*The device attempt and freehand attempt were performed by different individuals.

Future Directions

As of now, we have a prototype that has been continuously improved upon since the beginning of the semester. The next steps for this device to be fully optimized for better use and mass production are as follows:

  • Create a more flexible base – As seen in Prototypes V and VI, this base would be created directly out of a more flexible plastic, mimicking our design
  • Insert a laser guide below the needle holder – this would require extensive research to align the laser guide and needle tip to the same spot on the patient’s body. The CT experiment highlighted the importance of this tool
  • Transition to injection molding for mass manufacturing – most likely with a higher strength material that meets the material selection criteria
  • Integrate bubble level for device alignment with the reference plane 
  • Improve base and holder locking mechanisms to lock firmly in place  
  • Include visible, refined angle markings for holder rotation
  • Assess device functionality –  more tests to determine accuracy, CT scan reduction, device stability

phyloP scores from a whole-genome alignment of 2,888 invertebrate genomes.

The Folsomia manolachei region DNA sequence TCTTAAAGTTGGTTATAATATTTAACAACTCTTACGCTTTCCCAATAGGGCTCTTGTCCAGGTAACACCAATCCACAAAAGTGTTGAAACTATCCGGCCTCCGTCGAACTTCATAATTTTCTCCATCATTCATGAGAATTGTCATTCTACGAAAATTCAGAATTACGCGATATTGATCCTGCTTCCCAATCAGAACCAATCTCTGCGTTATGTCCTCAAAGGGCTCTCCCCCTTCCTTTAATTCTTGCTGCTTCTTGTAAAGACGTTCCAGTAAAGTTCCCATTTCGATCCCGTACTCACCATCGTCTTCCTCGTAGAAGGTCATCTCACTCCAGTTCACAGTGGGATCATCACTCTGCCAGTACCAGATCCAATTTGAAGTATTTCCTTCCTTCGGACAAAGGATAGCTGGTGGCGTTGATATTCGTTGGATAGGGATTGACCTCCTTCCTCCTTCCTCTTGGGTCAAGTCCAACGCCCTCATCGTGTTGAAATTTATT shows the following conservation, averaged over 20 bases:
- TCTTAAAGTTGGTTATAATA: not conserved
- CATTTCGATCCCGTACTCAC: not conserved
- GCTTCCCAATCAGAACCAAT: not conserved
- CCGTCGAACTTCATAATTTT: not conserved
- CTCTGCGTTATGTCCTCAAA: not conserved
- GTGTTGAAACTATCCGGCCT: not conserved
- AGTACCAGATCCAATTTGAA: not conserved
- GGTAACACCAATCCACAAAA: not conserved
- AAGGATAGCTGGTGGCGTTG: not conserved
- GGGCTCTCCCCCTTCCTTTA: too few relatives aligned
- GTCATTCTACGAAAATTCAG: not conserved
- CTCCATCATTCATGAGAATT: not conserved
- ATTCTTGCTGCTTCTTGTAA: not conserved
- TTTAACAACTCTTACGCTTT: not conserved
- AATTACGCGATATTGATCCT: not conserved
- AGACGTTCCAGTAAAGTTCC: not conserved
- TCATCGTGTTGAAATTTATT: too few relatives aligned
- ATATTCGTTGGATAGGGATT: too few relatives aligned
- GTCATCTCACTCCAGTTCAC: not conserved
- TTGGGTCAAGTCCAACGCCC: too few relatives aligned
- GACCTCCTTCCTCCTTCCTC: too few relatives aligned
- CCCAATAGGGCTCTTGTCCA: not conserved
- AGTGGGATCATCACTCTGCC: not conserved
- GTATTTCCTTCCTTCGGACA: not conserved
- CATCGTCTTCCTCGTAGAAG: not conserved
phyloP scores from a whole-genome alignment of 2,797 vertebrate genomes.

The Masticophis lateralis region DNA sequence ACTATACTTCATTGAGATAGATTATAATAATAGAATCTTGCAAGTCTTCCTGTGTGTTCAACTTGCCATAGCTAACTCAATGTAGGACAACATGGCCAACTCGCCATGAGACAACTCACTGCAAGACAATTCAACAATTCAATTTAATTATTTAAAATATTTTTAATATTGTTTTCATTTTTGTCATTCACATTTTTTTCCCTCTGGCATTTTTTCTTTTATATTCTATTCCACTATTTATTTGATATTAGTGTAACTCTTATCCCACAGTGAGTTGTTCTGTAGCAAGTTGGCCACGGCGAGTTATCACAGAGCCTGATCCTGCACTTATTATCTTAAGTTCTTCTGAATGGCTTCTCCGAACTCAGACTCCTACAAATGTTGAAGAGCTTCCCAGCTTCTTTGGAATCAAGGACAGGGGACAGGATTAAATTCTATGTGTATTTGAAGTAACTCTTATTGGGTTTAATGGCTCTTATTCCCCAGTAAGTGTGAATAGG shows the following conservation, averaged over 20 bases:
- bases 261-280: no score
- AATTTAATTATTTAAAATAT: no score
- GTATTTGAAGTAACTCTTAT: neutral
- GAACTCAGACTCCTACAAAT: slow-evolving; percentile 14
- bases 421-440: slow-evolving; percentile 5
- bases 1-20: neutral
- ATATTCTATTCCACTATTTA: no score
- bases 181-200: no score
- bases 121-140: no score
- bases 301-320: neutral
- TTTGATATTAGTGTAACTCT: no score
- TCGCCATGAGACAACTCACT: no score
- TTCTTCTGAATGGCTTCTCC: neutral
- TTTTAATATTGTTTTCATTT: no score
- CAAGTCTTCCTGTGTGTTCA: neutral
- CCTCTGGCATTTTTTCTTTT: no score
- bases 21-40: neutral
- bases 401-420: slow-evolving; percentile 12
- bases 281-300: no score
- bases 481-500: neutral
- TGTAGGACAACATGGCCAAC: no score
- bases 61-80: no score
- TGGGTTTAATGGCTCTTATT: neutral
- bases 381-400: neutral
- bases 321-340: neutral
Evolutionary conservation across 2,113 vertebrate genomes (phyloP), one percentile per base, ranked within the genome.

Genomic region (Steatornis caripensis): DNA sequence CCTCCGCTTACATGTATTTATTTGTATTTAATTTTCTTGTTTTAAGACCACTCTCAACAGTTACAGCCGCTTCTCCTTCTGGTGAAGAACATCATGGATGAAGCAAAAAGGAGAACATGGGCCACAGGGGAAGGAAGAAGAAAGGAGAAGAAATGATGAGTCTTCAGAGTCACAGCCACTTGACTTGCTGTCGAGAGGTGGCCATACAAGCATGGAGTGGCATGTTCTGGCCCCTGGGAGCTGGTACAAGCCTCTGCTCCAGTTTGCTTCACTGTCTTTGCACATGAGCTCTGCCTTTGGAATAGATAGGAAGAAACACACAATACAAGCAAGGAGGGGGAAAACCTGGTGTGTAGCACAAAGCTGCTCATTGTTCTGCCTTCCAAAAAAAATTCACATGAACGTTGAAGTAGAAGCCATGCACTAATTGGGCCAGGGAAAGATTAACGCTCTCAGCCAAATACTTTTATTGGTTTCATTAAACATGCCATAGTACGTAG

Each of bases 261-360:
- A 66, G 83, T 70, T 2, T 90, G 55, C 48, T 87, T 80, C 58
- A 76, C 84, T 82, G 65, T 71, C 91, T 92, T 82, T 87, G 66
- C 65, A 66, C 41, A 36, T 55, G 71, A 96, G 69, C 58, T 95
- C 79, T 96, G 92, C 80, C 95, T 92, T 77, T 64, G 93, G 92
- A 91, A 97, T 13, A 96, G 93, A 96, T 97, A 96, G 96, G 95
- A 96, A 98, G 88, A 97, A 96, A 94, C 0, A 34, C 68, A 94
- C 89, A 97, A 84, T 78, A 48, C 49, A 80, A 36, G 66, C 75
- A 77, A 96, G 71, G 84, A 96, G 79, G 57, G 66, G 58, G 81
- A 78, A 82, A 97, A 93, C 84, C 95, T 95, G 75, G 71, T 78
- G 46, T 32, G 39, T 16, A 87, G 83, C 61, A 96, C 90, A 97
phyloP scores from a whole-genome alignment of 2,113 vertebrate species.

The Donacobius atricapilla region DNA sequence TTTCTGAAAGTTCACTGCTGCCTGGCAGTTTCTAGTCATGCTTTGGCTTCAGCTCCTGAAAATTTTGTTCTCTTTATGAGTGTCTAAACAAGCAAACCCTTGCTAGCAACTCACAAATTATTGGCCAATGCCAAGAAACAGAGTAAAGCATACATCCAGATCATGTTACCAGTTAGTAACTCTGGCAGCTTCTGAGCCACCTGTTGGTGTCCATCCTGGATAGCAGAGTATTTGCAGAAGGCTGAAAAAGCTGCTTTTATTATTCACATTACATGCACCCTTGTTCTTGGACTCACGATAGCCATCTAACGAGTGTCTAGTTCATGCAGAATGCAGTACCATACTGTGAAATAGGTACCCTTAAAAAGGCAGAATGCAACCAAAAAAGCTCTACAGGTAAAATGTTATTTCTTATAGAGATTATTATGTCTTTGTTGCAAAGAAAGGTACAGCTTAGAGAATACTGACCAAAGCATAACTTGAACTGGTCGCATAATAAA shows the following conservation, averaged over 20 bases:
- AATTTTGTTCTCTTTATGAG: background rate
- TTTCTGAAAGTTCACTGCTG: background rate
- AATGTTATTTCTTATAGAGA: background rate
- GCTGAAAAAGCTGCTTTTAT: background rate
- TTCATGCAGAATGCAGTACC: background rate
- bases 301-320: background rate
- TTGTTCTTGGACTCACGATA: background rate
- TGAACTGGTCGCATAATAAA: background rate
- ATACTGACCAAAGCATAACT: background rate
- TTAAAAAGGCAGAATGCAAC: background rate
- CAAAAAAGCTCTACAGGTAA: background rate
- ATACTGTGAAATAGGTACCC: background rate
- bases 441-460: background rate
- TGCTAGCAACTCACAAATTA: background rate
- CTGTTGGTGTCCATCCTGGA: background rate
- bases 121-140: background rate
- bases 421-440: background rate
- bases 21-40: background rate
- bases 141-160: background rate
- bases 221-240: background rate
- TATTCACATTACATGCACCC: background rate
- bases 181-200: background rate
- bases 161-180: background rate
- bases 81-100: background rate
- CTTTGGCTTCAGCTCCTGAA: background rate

• Finalize medical-grade base adhesive tape that ensures device stability on patient


We would firstly like to thank our customer Dr Akm Rahman for bringing this idea forth as a senior design project, being available to answer our questions and providing the necessary support throughout the project. We would also like to thank Dr Alex Kessler and staff in Interventional Radiology at URMC for allowing us to view CT guided procedures and for answering our questions. Special thanks to Dr Regine Choe and Katarina Lichak for their guidance on this project every week from its conception. Finally we would like to thank the course instructors Dr Scott Seidman and Dr Amy Lerner for their guidance throughout the project as well as Jim Alkins for his help in 3D printing our prototypes.


[1] Wu, C.C., Maher, M.M. & Shepard, J.-A.O., 2011. CT-guided percutaneous needle biopsy of the chest: Preprocedural evaluation and technique. American Journal of Roentgenology, 196(5).

[2] ​​Lal, Hira; Neyaz, Zafar; Nath, Alok; et al. (2012): “CT-guided percutaneous biopsy of intrathoracic lesions”. In: Korean Journal of Radiology. 13 (2), p. 210, DOI: 10.3348/kjr.2012.13.2.210. 

[3] DelGaudio, J.M., Dillard, D.G., Albritton, F.D., Hudgins, P., Wallace, V.C., Lewis, M.M., 2000. Computed tomography–guided needle biopsy of head and neck lesions. Archives of Otolaryngology–Head & Neck Surgery 126, 366.

[4] Gupta, K. 2019 Bronchoscopy CT guided biopsy and lung function . URL